Expected Results of EcoBioCAP are the following:
EcoBioCAP will support the development of biodegradable food packaging from food industry by-products and address food and packaging European competitiveness while ensuring consumer and environmental safety. This will be done via the following specific achievements:
Progresses and Results of EcoBioCAP between March 2011 and August 2013 are the following:
Each work package has achieved its objectives planned for the period and progresses are briefly described.
In WP1 - integrated analysis of packaging specifications, dimensioning and decision support system, packaging requirements for maintaining quality and safety of respiring and inert fresh foods were assessed, stakeholders needs were mapped and analysed. A systematic approach was applied to develop the packaging specifications of targeted products, based on agreeing on packaging development briefs, collecting the available knowledge, carrying out experimental work and consumer surveys.
The first prototype of the decision support system (DSS) combined two modules. The first one computes the list of the relevant packaging taking into account the virtual MAP model and data stored in food and packaging databases. This ranking is obtained from a multi-criteria query, which takes into account food quality but also other users preferences or constraints. The first version of the second module of the DSS aggregates preferences expressed by the stakeholders into consensual preferences using an argumentation approach.
In WP2 - development of packaging constituents by upgrading food industry by-products, the production, characterization and optimization of three mains constituents, to be used for formulating packaging in WP3, were performed:
(1) Microbial polyesters (PHAs) from liquid effluents: PHAs with targeted functional properties have been successfully synthesized from olive mill wastewaters (OMW) and cheese whey (CW), with similar PHA yield. Because OMW requires preliminary phenol recovery, CW was selected for up-scaling the production.
(2) fiber-based fractions from solid by-products were obtained from wheat straw, brewing grains and olive pomace. Impact milling process was selected as the best compromise between particle size and energy consumption.
(3) Tailored and high performance additives and adhesives: extraction yield of cellulose nano-cristals from the previous solid by-products suggested a non-economical viable process. Pure keratin was extracted from chicken feathers. Anti-oxidant nanoclays were successfully developed from polyphenolic extracts of olive waste water and pomace as well as bio-adhesives based on zein and pullulan.
In the WP3 - formulation and structuration of finalized materials, the best respiring bio-composite materials were obtained from PHBV and wheat straw fibres (up to 30%) by thermo-moulding process, with increased gas (O2 and CO2) and water vapour permeability with wheat straw content. Barrier properties of PHBV monolayers obtained by casting and melt-compounding were improved by adding cellulose nano-crystal and antioxidant nanoclays derived from polyphenols. To improve the mechanical properties of PHBV and composites, plasticizers and others bio-polymers were introduced in the formulation (evaluation in progress).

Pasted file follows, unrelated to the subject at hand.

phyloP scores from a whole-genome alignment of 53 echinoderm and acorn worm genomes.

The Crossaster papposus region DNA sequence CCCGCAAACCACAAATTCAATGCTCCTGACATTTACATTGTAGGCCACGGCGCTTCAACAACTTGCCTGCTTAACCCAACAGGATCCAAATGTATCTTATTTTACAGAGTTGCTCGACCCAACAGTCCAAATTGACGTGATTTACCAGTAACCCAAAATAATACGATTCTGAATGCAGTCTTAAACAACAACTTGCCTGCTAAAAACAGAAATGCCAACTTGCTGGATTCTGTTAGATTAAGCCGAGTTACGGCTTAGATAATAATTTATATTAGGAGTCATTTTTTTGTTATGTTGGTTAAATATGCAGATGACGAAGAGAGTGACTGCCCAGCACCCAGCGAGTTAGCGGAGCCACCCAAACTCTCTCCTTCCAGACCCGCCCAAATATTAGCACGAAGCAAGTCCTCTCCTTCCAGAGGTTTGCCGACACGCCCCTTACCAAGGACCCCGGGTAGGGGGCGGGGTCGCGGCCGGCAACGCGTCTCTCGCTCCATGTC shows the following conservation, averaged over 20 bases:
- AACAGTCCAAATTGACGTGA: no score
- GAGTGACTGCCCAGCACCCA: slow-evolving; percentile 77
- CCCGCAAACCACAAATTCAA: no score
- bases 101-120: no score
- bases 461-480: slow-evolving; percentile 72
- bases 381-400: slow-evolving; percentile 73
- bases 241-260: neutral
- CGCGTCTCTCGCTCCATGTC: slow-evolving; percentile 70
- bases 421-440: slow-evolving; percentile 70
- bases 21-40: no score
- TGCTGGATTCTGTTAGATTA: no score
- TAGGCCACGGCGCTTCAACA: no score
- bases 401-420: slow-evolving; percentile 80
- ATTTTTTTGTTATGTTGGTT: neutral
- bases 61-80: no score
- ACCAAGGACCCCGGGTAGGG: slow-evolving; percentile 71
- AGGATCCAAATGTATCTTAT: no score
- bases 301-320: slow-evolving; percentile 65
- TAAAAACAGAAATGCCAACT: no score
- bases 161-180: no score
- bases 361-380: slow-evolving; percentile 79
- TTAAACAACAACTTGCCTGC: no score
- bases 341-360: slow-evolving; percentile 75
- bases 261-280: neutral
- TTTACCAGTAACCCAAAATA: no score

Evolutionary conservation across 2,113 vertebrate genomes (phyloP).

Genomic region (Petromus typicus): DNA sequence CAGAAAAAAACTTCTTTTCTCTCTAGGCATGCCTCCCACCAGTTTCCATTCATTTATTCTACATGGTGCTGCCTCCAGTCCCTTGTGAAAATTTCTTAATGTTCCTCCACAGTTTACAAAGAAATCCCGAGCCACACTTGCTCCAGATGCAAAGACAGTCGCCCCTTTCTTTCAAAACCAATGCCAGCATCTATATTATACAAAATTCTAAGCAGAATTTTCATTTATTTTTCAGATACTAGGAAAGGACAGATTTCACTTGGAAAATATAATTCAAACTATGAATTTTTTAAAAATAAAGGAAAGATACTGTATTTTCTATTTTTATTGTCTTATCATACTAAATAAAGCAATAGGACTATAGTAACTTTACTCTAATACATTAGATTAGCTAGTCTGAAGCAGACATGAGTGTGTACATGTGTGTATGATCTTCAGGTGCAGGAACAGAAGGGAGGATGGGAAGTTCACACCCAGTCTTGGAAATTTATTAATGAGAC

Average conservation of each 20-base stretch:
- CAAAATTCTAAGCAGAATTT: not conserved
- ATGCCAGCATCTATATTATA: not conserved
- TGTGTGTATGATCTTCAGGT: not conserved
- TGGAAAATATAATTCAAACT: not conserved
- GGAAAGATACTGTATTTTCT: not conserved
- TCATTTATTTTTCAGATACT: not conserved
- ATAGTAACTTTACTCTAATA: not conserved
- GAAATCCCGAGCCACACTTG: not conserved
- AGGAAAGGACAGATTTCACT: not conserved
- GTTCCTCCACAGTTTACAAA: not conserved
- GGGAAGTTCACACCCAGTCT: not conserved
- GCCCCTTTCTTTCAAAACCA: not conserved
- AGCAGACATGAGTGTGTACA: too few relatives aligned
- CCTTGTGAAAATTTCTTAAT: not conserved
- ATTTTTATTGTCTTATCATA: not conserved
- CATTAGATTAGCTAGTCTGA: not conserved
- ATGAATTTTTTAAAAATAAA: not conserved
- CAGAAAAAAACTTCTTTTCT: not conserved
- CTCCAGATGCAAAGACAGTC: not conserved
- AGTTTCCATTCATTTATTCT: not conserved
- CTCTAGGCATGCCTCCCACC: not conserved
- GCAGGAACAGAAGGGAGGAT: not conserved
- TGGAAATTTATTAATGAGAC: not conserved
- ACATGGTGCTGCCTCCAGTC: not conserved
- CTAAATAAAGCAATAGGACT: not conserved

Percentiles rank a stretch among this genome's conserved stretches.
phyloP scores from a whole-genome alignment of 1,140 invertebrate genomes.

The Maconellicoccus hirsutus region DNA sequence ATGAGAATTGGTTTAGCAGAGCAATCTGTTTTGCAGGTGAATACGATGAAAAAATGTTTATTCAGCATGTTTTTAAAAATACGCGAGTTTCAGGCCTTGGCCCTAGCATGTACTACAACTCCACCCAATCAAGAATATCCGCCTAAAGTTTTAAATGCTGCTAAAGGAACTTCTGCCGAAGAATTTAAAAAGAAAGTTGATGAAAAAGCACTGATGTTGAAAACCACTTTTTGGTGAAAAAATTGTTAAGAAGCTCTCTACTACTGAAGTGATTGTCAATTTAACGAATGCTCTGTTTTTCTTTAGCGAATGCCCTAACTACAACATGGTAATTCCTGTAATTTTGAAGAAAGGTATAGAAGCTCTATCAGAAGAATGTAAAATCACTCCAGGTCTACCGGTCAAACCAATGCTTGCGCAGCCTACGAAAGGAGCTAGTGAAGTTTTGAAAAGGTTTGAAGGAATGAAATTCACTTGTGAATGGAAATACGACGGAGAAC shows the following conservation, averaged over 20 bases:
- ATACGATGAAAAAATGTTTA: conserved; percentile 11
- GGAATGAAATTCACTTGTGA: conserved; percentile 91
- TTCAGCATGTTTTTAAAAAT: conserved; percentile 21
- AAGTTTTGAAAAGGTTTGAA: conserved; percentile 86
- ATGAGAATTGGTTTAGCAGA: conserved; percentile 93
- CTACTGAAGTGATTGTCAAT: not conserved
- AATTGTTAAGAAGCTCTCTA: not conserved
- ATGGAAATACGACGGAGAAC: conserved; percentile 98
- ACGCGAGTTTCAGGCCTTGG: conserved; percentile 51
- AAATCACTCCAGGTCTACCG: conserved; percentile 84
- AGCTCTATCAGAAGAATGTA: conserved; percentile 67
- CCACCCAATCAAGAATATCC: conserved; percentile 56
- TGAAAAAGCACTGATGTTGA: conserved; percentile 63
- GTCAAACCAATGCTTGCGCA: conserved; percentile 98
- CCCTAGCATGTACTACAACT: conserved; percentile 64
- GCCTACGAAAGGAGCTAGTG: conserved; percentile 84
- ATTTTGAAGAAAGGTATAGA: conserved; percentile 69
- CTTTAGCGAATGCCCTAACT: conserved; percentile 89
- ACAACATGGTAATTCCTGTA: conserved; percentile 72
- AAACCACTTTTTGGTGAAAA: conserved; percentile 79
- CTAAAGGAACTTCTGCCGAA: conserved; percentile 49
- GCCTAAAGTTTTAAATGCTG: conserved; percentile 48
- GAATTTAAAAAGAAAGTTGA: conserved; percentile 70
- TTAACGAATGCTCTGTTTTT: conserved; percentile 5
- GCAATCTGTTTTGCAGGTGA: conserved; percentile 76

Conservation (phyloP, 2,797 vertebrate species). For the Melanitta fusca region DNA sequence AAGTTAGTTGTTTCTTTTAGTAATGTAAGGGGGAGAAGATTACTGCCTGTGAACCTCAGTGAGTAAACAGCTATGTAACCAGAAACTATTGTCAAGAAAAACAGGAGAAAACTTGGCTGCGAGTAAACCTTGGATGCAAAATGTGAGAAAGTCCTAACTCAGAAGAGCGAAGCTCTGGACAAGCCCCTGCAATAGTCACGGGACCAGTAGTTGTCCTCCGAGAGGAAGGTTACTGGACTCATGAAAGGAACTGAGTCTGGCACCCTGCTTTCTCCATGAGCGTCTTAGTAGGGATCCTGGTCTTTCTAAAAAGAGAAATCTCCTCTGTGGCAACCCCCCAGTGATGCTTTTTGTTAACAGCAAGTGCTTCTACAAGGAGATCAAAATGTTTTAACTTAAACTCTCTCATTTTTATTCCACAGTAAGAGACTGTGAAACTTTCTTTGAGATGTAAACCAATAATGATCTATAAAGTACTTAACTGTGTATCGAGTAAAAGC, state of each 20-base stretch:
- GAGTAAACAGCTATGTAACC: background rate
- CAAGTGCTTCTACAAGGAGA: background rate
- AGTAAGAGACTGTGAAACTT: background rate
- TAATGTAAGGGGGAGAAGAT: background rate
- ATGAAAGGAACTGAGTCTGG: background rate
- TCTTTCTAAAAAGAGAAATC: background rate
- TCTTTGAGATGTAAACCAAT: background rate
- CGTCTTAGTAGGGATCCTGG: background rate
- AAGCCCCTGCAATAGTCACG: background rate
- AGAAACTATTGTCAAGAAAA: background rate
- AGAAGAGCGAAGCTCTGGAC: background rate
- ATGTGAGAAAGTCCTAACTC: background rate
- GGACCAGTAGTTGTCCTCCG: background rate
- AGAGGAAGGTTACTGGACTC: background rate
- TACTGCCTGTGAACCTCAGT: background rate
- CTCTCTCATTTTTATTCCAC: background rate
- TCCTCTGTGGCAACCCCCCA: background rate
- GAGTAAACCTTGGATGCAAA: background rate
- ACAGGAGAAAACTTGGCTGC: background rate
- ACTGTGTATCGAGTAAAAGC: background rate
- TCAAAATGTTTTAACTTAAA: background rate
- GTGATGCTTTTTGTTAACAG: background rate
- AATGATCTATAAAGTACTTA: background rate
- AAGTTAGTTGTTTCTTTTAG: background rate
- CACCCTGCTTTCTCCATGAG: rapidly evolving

Multilayers lid films and trays were developed by combining PHBV and composites with others bio-polymers and by using various processing technologies such as electrospinning technology. The extrusion blowing of bi-layered films seemed to be a very prospective option in terms of avoiding thermal load and resulting properties. Functional properties of developed structures were analysed in relation with their structure at different scales, morphology and thermal stability.
In WP4 - Assessment of packaging physical-chemical stability and chemical safety, work performed demonstrated an excellent stability of PHBV based materials during storage, in contact with micro-organisms and with all types of foods simulant except with ethanol 95% for which a significant swelling and an excess of overall migration (OM) were obtained. Introducing wheat straw fibres into the formulation increased OM with polar food simulant only (work in progress).
In WP5 - Assessing the environmental impact of the new biodegradable materials, first recommendations for optimizing formulations and manufacturing processes were elaborated based on LCA perspectives. LCA on packed food were initiated and eco-toxicity test feasibility demonstrated.
In WP6 - Industrial Applicability the production of PHA, wheat straw fibres fractions, cellulose, lignin rich fractions and zein-based adhesives were upscaled to small pilot plant and a logistic scheme was designed to ensure further smooth running of WP6.
The WP7 - Outreach turned out 21 publications submitted or accepted in peer-reviewed journals, 13 communications in major international conferences, the EcoBioCAP website, a brochure, ready to use slides and template for dissemination, 2 newsletters and various public exhibitions. A very active involvement of the stakeholders’ advisory board has to be mentioned.
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The following outputs of the project (public) are available online:
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